Navajo-Hopi Nations,Flagstaff & Winslow News
Mon, May 17

Deb Haaland picked for Interior Secretary
Haaland to make history as first Native American cabinet member

President-elect Joe Biden nominated Deb Haaland to be Secretary of the Interior, if confirmed, Haaland will be the first Native American to serve in a U.S. cabinet.   (Photo courtesy of Haaland for Congress)

President-elect Joe Biden nominated Deb Haaland to be Secretary of the Interior, if confirmed, Haaland will be the first Native American to serve in a U.S. cabinet. (Photo courtesy of Haaland for Congress)

FLAGSTAFF, Ariz. — Elation spread throughout Indian Country Dec. 17 as word cirulated that President-elect Joe Biden would nominate Rep. Deb Haaland (D-N.M.) as ‘a long overdue appointment of the first Native American cabinet secretary.’

Haaland, who is a 35th generation New Mexican from the Pueblos of Laguna and Jemez, was nominated to serve as Interior Secretary.

In 2018, Haaland was one of the first two Native American women elected to Congress.

“I’m proud to stand here — on the ancestral homelands of the Lenape Tribal Nation,” Haaland said at an event in Wilmington, Delaware, held by Biden to announce his climate team Dec. 19.

Haaland said she was honored and humbled to accept the nomination.

“Growing up in my mother’s Pueblo household made me fierce,” Haaland said. “My life has not been easy — I struggled with homelessness, relied on food stamps and raised my child as a single mom.”

Those struggles, Haaland said, will help give her perspective to help others succeed. She credits her grandparents, who were taken away from their families as children and sent to boarding schools, in an effort to destroy their traditions and identities — with maintaining the family’s culture.

“This moment is profound when we consider the fact that a former Secretary of the Interior once proclaimed it his goal to quote, ‘civilize or exterminate’ us,” Haaland said. “I’m a living testament to the failure of that horrific ideology.”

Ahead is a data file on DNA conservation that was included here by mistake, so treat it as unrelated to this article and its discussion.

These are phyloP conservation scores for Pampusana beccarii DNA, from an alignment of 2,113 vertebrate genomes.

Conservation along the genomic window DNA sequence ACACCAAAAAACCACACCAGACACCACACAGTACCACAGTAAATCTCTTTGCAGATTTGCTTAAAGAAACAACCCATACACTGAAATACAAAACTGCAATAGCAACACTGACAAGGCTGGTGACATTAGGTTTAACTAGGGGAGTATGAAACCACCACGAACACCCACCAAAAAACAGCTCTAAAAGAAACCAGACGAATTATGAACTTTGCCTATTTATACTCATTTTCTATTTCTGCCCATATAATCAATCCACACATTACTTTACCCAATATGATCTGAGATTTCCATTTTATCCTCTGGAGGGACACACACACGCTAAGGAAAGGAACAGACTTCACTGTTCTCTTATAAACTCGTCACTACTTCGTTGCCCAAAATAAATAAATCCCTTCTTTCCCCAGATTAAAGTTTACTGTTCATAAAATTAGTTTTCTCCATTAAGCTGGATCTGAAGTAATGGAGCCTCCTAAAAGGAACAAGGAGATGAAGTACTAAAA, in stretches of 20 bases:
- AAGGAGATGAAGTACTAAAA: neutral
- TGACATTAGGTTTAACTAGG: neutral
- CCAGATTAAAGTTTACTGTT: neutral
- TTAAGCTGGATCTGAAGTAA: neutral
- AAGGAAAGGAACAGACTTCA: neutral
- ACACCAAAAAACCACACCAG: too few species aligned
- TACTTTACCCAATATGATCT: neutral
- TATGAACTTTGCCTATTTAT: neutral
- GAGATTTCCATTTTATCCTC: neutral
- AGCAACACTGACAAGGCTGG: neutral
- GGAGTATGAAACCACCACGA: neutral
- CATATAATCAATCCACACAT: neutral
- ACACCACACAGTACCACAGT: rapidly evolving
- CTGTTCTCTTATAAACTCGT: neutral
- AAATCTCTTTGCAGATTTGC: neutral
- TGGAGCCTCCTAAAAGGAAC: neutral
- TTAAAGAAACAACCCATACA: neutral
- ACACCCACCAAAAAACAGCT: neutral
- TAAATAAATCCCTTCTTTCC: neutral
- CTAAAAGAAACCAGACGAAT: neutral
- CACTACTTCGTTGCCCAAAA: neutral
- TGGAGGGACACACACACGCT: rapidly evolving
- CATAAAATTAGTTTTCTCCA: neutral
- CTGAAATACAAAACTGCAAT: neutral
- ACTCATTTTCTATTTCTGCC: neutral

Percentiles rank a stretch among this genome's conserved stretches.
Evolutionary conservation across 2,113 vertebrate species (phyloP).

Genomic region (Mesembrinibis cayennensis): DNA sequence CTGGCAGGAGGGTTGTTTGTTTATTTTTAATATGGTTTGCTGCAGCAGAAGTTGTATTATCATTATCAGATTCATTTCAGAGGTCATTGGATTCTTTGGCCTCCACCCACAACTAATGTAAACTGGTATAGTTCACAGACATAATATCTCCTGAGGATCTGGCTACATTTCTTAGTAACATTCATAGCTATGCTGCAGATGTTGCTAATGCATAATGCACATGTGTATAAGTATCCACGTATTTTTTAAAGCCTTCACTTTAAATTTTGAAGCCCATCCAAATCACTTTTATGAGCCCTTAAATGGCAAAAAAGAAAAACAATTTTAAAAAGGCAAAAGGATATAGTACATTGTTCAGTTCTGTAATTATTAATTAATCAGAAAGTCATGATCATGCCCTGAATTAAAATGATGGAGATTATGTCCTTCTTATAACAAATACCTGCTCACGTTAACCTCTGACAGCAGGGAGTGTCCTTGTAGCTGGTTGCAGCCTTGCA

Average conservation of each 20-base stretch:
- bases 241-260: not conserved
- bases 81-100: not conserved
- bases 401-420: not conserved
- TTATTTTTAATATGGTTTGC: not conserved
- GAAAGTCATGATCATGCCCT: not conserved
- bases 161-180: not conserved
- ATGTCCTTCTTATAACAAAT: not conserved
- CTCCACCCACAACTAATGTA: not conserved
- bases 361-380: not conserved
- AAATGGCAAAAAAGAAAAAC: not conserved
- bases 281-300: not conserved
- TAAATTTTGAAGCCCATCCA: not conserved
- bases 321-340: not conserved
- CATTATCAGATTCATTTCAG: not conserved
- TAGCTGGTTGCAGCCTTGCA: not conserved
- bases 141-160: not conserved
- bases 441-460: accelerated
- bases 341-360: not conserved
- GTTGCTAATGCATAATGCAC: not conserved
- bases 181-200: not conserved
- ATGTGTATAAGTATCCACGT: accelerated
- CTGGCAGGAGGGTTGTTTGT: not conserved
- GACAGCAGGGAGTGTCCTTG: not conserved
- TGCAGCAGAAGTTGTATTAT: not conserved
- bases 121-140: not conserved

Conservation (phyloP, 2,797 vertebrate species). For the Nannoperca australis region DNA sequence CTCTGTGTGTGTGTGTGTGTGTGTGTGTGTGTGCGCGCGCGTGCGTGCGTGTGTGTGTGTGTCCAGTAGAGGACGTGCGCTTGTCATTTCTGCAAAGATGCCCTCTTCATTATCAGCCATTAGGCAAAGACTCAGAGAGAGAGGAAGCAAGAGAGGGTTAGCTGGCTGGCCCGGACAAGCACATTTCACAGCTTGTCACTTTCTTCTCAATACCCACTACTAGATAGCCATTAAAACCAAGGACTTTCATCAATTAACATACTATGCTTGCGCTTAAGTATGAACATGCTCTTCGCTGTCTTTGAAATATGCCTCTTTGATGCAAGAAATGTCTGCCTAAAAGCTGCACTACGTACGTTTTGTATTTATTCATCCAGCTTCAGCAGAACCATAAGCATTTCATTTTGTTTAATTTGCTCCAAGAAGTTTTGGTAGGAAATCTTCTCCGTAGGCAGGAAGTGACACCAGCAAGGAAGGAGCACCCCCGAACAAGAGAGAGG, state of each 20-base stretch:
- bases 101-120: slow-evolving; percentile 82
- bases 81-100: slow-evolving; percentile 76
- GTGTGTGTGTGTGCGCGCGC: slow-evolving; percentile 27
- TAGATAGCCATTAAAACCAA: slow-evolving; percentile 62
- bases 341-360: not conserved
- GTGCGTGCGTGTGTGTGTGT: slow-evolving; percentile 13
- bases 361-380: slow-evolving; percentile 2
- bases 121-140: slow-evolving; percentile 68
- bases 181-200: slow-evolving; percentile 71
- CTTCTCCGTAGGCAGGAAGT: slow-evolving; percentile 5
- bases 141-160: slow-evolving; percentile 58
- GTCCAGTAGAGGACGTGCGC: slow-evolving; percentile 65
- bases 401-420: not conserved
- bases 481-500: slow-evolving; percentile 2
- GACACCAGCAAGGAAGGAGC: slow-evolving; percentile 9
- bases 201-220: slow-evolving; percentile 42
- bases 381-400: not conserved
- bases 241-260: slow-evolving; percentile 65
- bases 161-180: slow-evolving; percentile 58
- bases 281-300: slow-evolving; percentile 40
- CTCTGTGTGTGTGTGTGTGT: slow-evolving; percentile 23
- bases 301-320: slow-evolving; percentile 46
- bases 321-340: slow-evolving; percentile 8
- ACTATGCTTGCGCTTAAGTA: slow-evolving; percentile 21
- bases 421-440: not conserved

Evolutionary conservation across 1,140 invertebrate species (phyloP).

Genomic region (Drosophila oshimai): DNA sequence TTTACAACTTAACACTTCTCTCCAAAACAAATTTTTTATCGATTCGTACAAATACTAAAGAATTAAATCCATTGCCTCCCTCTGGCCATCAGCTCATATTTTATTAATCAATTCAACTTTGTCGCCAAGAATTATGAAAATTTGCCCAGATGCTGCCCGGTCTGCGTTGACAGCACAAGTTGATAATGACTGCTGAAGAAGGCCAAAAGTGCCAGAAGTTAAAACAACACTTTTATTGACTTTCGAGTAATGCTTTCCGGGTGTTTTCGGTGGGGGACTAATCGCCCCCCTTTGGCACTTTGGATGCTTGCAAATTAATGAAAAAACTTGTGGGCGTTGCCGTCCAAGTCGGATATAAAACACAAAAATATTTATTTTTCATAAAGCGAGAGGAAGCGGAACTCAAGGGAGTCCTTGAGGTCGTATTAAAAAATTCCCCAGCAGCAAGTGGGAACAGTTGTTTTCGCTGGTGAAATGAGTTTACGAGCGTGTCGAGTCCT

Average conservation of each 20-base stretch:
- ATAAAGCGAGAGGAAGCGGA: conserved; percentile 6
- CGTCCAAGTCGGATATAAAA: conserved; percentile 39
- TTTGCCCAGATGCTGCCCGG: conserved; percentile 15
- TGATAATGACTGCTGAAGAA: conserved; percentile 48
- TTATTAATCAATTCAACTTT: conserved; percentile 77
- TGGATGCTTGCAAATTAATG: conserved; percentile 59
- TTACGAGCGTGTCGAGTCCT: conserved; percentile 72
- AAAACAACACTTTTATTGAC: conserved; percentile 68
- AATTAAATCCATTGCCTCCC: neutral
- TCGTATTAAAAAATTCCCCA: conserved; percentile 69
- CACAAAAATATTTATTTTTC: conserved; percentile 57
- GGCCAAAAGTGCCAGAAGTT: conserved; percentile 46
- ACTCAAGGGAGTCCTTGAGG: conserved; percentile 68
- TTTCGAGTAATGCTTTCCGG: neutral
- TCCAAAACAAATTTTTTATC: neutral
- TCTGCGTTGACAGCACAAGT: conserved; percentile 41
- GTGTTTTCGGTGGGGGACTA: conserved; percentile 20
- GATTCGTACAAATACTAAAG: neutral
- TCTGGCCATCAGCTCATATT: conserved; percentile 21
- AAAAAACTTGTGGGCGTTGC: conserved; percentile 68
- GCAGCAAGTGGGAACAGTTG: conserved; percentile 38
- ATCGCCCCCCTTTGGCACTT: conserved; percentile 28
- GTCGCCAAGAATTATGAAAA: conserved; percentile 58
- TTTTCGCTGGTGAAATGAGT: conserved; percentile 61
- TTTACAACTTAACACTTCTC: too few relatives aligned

Haaland made clear she knows she stands on the shoulders of her ancestors, and all of the people who have sacrificed so she could be standing therre accepting the nomination.

“I’ll be fierce for all of us, for our planet and all of our protected land,” Haaland said.

What are some of Department of Interior‘s responsibilities?

Haaland will be responsible for 500 million acres of public land, which is one-fifth of the land in the United States. The 2020 budget for the department was $12.6 billion with 70,000 employees covering an array of operations.

Haaland will oversee the Bureau of Indian Affairs, the Bureau of Indian Education and the Bureau of Land Management, among others. The Interior Department protects all the national’s natural resources and is also tasked with fulfilling the nation’s trust responsibilities to 574 federally recognized tribes.

“As the first Native American Cabinet secretary in the history of the United States of America, she will be a true steward of our national parks, natural resources and all of our lands,” Biden said.

Native America rejoices

Navajo Nation President Jonathan Nez said he was overjoyed about the selection, calling it a ‘historic and unprecedented day for all Indigenous people.’

In November, Nez said Haaland had been a strong voice for all tribal nations and the people of New Mexico.

“Her advocacy for equality and justice has never wavered and continues to grow stronger,” Nez said. “Her ability to weigh the issues from social, economic and political standpoints is unique and something that is not easily found.”

The Tohono O’odham Nation said since its founding, the Department of the Interior has wielded vast influence over federal policies impacting tribal nations, as well as much of America’s public lands, waterways and natural resources.

For the first time in 171 years, a Native person is poised to serve in the top position, the Tohono O’odham Nation said as it welcomed the historic nomination.

“She will bring a unique and long overdue perspective to the department, as well as a fierce determination to protect our environment and the rights of Indigenous people,” said Tohono O’odham Nation Chairman Ned Norris Jr.

Julian Brave Noisecat, a member of the Canim Lake Band Tsq’escen and a descendant of the Lil’Wat Nation of Mount Currie, who advocated for Haaland to be picked for Interior tweeted upon hearing the news.

“After four years of fossil fuel executives and lobbyists opening up Native lands and scared sites to industry tycoons, the next secretary of the Interior will be a Laguna Pueblo woman who went to Standing Rock and cooked for the people,” Noisecat said.

Haaland said the Interior Department has a role to play in addressing the climate and that the president-elect’s goals are driven by justice and empowering communities who have shouldered the burdens of environmental negligence and will ensure that decisions at Interior will once again be driven by science.

“The president-elect and vice-president-elect know that issues under Interior’s jurisdiction aren’t simply about conservation — they’re woven in with justice, good jobs and closing the racial, wealth and health gaps,” Haaland said.

Indian Country News journalists Aliyah Chavez and Joaqlin Estus contributed to this report.

Donate Report a Typo Contact